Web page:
A Swingin’ Despair: Pitt’s Jesse James is at the end of his rope.
A Swingin’ Despair: Pitt’s Jesse James is at the end of his rope.

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The Assassination of Jesse James by the Coward Robert Ford takes about as long as the assassination of Rasputin. And the key to the film’s bloat lies in its very title. Everyday figures are merely killed or murdered; the word “assassination” is reserved for someone with large claims on history. And this is a movie so intent on staking those claims that it becomes an echo chamber of its own importance. Two hours in, you’re likely to mutter, “Kill him, already.”

Working from Ron Hansen’s novel, writer-director Andrew Dominik has picked up his outlaw anti-hero in the twilight of his career. Now 33, Jesse James (Brad Pitt) has managed to elude the law, but the chase has taken its toll. Jesse himself is captious and paranoid; his old gang members are—thanks to him—dead; and his brother Frank (Sam Shepard, decades too old for the role) has sworn off crime and headed east. If Jesse wants to reconstruct his glory days of robbing trains and banks, he’ll have to make do with a group of castoffs, including slow-witted Charley Ford (a splendid Sam Rockwell) and Charley’s unimposing kid brother Bob.

In this latter role, Casey Affleck has at last found a way to transform his actorly limitations into assets. His callow face, his edge-of-puberty timbre, and his unformed personality are all ideally suited to this love-struck fool, who at first wants only to breathe the same air as his outlaw idol. “I can’t figure it out,” Jesse growls. “You wanna be like me, or you wanna be me?” The answer is both. For someone like Bob, who’s been “a loser all my life,” a berth in Jesse’s gang is a ticket to immortality. Only when Jesse spurns him, the film suggests, does Bob seek fame through his idol’s destruction.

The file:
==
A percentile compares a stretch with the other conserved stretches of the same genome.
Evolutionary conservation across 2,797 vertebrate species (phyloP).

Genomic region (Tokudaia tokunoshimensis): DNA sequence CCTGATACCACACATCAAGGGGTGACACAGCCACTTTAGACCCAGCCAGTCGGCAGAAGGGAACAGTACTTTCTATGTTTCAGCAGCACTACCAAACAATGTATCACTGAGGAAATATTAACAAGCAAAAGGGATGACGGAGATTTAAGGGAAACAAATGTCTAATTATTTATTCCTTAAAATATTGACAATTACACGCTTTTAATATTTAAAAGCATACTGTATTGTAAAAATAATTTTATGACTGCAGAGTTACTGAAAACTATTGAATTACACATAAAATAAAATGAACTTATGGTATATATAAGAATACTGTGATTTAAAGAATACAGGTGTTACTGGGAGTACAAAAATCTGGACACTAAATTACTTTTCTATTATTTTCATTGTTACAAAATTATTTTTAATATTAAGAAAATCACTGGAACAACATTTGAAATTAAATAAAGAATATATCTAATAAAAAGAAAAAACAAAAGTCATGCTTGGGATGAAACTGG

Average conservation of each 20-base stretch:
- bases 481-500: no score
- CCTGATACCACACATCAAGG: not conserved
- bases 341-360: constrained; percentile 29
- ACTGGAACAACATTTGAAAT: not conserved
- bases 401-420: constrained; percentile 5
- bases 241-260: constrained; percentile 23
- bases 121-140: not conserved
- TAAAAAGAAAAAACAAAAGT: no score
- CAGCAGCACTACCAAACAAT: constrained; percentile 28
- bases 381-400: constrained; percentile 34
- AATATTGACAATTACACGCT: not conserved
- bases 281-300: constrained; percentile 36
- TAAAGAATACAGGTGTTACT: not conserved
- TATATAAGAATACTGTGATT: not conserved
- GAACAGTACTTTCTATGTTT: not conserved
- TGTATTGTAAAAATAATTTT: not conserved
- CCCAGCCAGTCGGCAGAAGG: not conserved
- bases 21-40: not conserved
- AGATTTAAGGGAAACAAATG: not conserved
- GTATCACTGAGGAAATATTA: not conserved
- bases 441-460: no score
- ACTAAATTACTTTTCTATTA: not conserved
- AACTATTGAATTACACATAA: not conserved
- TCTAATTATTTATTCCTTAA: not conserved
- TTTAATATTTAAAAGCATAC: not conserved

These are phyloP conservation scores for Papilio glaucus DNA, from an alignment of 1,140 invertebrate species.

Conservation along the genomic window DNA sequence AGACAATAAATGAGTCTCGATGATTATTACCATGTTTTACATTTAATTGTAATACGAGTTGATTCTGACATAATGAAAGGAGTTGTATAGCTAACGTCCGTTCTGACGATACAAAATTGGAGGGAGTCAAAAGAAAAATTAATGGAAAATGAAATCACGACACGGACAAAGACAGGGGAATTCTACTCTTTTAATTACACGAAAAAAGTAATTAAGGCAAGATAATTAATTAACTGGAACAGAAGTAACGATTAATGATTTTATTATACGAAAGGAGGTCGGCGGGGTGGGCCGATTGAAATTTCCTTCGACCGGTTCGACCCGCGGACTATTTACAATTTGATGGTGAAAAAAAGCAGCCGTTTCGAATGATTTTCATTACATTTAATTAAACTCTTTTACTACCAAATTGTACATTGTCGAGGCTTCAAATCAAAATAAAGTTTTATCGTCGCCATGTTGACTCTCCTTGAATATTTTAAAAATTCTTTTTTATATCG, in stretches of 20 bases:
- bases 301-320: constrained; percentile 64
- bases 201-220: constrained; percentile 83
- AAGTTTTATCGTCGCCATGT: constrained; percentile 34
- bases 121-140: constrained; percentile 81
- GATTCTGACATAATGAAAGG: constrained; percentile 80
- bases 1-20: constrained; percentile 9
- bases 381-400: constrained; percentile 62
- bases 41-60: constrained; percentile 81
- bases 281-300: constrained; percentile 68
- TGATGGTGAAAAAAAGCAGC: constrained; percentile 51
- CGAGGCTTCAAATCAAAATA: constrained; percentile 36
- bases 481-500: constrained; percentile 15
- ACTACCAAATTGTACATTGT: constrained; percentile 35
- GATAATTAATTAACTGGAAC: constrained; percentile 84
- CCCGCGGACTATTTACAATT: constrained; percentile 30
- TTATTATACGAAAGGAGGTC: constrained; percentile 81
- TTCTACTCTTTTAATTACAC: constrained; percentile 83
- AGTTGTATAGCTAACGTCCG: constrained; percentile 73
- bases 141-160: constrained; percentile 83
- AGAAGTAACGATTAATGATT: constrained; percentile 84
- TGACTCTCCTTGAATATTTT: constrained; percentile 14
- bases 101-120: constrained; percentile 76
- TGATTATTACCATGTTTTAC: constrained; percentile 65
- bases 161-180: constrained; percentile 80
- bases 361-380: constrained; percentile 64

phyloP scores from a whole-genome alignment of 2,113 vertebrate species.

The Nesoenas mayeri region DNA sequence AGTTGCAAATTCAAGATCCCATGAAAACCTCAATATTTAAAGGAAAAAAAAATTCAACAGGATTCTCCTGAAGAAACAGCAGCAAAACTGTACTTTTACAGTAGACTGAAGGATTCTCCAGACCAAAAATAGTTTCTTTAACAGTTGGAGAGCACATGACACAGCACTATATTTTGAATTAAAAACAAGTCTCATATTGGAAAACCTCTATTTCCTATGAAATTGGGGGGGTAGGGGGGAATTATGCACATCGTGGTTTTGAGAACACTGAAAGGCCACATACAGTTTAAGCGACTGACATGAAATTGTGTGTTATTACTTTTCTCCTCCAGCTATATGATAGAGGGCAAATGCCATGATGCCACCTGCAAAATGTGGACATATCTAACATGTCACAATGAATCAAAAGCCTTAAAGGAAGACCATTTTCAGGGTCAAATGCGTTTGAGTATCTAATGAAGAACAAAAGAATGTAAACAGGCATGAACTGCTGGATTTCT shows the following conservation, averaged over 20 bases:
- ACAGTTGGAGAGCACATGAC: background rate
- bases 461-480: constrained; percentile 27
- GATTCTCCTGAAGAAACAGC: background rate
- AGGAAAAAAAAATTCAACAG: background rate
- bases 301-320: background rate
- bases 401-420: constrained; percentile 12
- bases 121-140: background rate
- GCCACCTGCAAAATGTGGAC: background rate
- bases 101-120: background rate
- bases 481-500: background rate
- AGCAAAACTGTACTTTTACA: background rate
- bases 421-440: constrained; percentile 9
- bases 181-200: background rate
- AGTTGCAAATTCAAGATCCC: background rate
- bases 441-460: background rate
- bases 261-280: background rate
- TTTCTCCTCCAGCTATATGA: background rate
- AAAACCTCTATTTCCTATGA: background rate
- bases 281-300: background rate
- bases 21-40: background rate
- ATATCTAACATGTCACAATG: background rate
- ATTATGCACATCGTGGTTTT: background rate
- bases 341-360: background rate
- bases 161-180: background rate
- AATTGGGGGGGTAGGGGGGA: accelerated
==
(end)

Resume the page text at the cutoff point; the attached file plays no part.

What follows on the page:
None of this Freudian psychodrama would hold together if Pitt’s Jesse didn’t exert the same pull on us that he does on poor Bob. For many years, Pitt has treated acting as something separate from being a movie star. This is the first time I’ve seen him incorporate his own glamour into a serious performance—and actively question that glamour, as though there had always been something sinister behind it. Jesse James lords over his men in the same way that Pitt dominates the camera: with an unforced charisma that signals menace with the tiniest gesture.

Grace notes like these abound in Assassination. Why, then, doesn’t it ascend to a level of grace? There’s no arguing that it’s lovely. Cinematographer Roger Deakins uses convex lenses to create images that are warped and blurred at the edges, as though they’re already receding into memory. And the film’s one train robbery is brilliantly filmed: gravel flying away from the rail at the locomotive’s approach, shocks of light stabbing the night.

Yet there’s something overly premeditated about even the loveliest images. That shot of Jesse, for instance, weighed down in animal pelts, hunched over a frozen-over river—like a buffalo, you can’t help but notice, also going extinct. In that moment, the image is swamped by its explication. And how convincing, really, is the explication? Is the loss of a sociopathic racist really an occasion for sorrow and tears and lots of Nick Cave music?

The other gang members repeatedly mock Bob Ford for carrying around dime-store novels that mythologize Jesse James at the expense of truth. And yet I have a hunch those cheap pop fantasies tell us more about Jesse James’ hold on the culture than this deeply respectful, highly literary movie, a study of celebrity intoxication that refuses to take a drink.